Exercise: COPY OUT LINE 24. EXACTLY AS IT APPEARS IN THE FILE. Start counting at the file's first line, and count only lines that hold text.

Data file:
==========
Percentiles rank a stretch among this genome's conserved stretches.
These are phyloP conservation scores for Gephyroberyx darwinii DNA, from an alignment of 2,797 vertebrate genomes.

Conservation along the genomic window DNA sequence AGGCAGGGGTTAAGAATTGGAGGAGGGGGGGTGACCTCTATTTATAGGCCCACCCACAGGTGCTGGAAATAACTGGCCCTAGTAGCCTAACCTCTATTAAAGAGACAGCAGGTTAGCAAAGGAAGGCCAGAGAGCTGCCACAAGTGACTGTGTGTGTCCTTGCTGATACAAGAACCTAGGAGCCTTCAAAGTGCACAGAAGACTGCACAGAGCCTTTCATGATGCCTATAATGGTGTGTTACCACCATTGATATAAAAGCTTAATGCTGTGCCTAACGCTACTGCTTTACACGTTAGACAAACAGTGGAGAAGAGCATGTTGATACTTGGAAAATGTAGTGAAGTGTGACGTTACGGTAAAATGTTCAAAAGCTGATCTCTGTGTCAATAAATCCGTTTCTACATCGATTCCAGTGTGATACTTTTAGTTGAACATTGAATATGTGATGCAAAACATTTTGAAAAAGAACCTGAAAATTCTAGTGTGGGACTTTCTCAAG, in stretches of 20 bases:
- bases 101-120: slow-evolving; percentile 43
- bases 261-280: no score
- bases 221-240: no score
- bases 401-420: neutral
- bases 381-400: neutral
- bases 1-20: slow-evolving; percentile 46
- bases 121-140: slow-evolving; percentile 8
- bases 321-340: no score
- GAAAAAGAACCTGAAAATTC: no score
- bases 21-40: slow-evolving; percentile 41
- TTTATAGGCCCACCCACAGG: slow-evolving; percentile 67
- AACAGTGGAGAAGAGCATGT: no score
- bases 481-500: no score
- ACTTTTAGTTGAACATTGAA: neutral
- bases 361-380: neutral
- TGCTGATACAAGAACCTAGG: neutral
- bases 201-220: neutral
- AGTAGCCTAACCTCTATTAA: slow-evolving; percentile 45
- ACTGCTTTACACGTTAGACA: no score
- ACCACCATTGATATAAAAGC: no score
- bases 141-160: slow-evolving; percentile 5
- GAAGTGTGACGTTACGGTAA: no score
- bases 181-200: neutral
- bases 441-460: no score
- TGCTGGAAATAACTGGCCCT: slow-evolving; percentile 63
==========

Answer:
- bases 141-160: slow-evolving; percentile 5